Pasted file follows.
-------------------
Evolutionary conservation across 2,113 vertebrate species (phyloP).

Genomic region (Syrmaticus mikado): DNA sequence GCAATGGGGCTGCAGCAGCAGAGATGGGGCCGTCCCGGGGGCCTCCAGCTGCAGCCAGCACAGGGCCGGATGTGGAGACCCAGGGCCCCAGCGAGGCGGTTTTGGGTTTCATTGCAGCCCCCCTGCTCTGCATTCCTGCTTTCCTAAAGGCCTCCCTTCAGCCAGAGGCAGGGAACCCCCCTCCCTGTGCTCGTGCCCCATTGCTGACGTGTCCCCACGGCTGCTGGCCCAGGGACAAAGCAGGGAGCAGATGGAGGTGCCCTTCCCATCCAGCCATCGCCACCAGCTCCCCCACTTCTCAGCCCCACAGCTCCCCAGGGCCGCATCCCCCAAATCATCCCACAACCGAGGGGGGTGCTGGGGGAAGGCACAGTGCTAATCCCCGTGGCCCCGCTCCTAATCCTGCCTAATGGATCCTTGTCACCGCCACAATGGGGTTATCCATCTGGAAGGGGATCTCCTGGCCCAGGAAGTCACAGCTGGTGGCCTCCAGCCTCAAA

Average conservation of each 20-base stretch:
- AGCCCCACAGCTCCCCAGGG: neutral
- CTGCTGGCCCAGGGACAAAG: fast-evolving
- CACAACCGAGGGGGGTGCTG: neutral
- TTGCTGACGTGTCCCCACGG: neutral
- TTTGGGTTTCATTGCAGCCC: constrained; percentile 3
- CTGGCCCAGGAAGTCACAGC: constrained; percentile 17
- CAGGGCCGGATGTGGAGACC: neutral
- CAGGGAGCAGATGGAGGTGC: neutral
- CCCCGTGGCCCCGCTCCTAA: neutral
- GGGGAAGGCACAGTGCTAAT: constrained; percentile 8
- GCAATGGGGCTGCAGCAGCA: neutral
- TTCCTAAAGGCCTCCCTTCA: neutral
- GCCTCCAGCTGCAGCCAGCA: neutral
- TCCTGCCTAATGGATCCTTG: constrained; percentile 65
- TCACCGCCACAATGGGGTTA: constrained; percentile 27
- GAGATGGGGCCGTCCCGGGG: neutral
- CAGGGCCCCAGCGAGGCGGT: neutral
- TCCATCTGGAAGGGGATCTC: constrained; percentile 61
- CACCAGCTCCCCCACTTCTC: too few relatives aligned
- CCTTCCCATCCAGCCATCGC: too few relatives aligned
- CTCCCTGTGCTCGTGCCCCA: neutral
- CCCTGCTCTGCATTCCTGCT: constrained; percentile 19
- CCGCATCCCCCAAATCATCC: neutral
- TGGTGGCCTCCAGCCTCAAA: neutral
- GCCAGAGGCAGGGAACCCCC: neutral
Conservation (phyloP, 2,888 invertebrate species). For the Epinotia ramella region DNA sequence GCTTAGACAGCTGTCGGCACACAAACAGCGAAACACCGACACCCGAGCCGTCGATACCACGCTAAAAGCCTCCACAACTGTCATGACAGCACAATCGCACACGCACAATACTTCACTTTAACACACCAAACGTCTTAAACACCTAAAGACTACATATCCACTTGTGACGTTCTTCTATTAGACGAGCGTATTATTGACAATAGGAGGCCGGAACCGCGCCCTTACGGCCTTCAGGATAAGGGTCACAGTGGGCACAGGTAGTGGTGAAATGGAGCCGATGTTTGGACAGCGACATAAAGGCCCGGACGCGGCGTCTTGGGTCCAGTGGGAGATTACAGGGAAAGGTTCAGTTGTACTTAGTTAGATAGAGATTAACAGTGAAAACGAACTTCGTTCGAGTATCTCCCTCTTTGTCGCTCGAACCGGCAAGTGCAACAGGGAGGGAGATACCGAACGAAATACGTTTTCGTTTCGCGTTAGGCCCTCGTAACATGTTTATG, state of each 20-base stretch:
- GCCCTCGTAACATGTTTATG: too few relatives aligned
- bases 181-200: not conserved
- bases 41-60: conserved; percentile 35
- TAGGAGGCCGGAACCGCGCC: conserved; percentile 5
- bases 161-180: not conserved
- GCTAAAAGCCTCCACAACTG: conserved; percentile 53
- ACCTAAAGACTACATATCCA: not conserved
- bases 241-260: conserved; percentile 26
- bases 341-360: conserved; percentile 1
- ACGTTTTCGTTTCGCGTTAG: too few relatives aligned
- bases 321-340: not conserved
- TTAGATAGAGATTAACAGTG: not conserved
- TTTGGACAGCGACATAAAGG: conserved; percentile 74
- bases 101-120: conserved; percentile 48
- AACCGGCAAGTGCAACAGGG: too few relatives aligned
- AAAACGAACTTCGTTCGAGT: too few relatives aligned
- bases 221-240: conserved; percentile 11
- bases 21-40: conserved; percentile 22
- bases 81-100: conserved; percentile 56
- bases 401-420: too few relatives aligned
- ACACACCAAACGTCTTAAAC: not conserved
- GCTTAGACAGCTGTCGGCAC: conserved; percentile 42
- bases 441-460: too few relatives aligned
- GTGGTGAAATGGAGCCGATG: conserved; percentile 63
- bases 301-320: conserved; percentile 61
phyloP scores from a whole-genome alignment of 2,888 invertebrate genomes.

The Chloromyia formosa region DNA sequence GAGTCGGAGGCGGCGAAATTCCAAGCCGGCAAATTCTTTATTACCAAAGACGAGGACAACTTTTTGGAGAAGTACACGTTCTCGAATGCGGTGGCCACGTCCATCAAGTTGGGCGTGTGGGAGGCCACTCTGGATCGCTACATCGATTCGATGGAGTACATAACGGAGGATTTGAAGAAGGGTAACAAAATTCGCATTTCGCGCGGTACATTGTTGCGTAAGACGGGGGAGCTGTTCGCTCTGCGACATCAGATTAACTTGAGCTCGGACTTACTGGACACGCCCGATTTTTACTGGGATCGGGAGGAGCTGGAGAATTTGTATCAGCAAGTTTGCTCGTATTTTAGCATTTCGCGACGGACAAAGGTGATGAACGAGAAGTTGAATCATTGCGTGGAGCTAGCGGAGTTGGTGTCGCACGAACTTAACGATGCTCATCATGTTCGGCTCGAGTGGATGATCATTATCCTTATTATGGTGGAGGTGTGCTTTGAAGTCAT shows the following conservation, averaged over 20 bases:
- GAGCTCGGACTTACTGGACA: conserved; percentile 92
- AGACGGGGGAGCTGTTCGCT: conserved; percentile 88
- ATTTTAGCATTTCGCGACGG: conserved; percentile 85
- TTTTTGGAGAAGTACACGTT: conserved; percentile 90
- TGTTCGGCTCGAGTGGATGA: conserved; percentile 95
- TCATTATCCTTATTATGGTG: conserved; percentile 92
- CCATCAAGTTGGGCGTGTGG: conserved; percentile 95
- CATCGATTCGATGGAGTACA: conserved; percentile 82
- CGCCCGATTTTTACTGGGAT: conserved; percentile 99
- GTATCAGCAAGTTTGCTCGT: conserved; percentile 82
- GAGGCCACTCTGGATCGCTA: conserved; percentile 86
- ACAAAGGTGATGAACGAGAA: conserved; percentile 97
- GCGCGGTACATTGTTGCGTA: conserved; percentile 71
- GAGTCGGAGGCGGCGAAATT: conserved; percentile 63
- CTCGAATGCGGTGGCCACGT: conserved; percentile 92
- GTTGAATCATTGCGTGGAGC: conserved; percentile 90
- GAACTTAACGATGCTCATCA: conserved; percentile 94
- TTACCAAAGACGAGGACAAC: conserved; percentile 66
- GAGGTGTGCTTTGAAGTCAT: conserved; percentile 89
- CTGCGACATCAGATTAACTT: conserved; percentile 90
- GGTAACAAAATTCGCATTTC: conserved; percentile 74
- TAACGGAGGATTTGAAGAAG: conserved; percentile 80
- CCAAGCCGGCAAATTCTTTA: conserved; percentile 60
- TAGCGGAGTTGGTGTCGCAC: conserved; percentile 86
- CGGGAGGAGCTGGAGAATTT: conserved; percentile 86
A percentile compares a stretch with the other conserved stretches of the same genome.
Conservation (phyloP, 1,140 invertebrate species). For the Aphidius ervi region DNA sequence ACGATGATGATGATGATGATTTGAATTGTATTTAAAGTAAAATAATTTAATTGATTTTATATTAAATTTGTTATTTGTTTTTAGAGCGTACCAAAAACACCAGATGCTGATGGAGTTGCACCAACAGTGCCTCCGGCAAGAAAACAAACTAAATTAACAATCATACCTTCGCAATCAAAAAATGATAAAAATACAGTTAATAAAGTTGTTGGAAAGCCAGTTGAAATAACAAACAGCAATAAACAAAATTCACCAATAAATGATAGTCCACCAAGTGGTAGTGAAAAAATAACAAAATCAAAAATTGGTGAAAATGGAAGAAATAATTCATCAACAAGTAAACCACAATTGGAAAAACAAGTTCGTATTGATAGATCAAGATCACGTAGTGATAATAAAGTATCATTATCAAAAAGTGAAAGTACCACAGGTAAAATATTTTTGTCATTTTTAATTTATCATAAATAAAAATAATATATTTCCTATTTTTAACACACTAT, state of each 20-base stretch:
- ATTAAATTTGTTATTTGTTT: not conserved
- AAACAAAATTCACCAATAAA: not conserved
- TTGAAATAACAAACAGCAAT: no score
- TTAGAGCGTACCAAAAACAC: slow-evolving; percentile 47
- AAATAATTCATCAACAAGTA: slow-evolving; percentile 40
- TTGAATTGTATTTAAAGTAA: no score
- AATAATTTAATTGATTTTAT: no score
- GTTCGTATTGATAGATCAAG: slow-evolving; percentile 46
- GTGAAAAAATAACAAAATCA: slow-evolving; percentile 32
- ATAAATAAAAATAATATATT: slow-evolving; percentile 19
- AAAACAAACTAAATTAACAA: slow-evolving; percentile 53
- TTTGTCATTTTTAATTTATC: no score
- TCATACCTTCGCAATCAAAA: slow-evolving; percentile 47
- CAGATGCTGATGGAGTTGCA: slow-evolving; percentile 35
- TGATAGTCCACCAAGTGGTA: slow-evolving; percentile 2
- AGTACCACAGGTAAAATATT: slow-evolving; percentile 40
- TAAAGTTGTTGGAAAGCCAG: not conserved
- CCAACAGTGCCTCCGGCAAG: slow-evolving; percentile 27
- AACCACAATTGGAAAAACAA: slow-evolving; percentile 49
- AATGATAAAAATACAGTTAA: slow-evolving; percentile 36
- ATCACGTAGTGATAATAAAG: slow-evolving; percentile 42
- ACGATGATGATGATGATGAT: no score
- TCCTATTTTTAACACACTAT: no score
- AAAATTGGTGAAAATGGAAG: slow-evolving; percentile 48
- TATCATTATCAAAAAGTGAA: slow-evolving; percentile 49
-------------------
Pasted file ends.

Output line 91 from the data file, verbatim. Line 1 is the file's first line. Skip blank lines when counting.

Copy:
- GTTCGTATTGATAGATCAAG: slow-evolving; percentile 46